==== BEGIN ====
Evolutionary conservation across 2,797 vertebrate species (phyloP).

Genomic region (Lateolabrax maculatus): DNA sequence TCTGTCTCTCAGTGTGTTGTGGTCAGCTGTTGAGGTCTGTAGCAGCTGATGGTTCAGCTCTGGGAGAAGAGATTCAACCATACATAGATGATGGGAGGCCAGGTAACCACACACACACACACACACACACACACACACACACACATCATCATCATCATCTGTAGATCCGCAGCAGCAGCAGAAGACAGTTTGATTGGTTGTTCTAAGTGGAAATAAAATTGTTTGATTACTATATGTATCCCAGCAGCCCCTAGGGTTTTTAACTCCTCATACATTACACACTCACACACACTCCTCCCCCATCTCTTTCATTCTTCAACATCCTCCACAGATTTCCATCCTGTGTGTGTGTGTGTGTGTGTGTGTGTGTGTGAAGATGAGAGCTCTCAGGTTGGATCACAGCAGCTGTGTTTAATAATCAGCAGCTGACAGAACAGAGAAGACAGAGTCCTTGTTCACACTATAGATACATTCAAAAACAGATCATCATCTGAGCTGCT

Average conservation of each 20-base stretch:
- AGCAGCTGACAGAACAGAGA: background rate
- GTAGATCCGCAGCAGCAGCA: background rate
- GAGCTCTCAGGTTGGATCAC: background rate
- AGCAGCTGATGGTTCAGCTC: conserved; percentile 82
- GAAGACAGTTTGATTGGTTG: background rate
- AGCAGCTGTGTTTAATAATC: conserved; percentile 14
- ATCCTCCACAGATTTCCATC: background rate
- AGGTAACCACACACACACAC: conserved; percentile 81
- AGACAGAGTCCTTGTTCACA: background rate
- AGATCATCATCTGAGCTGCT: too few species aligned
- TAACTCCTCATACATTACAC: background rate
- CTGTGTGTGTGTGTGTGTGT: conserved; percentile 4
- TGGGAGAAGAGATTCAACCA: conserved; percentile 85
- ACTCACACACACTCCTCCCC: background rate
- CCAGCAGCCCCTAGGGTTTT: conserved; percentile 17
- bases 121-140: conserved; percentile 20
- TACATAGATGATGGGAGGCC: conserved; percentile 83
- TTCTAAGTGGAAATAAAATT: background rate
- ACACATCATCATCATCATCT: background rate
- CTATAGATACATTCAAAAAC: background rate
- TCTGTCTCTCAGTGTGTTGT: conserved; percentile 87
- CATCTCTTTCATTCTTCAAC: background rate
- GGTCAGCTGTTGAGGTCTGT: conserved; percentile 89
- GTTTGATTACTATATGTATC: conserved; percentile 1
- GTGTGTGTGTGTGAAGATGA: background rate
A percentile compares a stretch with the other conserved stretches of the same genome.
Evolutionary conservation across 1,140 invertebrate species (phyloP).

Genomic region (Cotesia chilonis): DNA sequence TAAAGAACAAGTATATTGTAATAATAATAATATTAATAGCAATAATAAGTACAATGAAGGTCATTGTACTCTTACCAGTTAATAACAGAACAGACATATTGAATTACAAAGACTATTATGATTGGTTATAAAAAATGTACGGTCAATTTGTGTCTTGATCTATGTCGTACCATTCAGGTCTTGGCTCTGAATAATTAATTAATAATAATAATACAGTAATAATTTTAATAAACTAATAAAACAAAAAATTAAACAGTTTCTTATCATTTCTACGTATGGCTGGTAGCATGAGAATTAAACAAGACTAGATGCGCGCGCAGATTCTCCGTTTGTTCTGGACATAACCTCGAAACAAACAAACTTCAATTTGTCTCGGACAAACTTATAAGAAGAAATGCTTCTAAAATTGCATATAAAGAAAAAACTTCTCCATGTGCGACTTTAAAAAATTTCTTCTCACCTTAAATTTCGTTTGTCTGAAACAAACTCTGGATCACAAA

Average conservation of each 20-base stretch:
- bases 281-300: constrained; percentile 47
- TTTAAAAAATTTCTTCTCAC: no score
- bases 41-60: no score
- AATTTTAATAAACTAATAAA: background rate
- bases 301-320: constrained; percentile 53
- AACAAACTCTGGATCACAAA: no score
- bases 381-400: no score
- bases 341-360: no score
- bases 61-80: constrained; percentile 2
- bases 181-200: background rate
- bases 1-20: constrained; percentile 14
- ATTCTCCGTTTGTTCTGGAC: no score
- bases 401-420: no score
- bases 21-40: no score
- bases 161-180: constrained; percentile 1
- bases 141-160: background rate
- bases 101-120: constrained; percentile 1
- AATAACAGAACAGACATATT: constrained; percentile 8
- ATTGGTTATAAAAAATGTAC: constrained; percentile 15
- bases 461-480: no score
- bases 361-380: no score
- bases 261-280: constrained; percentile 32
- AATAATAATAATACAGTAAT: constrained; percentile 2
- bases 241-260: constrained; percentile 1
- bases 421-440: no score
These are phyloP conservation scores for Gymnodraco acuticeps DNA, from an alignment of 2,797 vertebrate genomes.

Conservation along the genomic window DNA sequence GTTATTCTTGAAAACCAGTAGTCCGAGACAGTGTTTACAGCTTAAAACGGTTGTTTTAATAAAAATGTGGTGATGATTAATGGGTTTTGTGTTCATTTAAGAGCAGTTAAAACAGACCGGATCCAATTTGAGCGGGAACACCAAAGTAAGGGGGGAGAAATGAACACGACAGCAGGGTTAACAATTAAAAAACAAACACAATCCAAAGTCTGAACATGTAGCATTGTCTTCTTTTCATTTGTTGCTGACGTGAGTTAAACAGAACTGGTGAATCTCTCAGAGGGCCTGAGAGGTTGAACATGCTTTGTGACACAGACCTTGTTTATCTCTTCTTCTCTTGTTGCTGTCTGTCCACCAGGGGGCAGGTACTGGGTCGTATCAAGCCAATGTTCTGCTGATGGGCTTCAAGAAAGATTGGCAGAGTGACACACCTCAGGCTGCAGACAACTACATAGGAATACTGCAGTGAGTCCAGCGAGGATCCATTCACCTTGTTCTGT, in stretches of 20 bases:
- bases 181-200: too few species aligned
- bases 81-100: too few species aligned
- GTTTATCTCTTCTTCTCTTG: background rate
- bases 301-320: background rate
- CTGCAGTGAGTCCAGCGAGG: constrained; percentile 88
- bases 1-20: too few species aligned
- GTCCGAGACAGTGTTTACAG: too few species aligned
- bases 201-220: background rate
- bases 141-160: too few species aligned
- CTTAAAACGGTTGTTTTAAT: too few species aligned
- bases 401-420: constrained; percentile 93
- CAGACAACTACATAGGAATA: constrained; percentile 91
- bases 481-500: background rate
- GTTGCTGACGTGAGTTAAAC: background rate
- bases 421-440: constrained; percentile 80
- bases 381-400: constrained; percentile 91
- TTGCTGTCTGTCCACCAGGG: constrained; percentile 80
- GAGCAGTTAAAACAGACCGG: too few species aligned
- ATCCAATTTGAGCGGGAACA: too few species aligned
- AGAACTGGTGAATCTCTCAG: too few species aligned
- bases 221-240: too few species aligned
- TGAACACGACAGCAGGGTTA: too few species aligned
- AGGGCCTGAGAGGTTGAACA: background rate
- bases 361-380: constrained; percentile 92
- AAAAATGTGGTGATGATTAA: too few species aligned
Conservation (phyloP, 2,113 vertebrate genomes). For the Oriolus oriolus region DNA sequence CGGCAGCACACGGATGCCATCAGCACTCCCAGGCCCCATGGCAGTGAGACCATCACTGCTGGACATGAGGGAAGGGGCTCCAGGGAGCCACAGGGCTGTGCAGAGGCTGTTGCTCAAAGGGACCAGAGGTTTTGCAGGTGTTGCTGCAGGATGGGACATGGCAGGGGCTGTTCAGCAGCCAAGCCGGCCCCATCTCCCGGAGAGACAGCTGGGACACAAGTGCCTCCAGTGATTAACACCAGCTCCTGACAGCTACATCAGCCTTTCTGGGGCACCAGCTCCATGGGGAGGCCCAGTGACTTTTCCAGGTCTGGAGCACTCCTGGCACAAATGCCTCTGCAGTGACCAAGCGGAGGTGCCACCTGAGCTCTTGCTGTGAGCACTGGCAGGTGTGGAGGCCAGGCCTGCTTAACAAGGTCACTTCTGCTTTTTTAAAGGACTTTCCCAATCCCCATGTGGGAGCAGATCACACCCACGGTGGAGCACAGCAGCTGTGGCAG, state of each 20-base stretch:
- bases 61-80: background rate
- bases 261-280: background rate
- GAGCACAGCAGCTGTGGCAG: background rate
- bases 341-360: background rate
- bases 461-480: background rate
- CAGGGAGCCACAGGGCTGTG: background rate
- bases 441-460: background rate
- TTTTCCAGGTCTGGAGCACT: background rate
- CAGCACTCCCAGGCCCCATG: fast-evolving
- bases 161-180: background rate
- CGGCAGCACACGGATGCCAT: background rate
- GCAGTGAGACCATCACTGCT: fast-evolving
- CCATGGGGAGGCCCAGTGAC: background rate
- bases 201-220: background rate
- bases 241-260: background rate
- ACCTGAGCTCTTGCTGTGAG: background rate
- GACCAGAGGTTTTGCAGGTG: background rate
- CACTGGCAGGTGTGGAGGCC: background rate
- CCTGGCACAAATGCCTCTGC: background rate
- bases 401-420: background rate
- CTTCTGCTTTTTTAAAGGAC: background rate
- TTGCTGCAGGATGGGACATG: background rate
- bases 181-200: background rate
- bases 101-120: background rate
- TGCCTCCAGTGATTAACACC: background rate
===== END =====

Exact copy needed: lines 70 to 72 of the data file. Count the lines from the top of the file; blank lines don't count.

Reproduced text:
- bases 401-420: constrained; percentile 93
- CAGACAACTACATAGGAATA: constrained; percentile 91
- bases 481-500: background rate